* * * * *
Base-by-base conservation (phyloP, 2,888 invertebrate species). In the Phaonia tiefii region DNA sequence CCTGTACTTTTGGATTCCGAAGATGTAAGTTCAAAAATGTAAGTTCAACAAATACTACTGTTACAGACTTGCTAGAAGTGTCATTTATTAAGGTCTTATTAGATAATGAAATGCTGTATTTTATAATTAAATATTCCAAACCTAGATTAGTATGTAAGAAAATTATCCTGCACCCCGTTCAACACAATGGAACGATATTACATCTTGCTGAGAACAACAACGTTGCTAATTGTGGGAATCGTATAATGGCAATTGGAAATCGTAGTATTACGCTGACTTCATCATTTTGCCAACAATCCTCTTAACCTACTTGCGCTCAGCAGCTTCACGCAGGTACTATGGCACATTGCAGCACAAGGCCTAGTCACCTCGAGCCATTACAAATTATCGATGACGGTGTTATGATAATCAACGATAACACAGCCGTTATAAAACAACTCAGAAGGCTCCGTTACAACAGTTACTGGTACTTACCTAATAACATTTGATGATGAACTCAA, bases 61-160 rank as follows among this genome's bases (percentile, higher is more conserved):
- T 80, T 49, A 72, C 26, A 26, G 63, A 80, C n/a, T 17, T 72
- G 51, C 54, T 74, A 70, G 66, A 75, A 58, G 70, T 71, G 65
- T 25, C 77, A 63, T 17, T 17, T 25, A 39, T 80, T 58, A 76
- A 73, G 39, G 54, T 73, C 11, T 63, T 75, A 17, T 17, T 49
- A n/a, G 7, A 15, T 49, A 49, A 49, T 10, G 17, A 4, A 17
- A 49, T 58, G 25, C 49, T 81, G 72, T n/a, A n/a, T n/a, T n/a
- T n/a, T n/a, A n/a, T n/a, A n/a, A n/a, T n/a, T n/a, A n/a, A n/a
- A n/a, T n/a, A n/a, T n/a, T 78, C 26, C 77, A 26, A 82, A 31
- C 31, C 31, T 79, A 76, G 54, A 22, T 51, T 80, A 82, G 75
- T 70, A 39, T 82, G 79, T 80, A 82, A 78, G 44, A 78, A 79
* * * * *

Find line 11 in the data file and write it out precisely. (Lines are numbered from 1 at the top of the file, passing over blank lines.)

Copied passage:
- T 70, A 39, T 82, G 79, T 80, A 82, A 78, G 44, A 78, A 79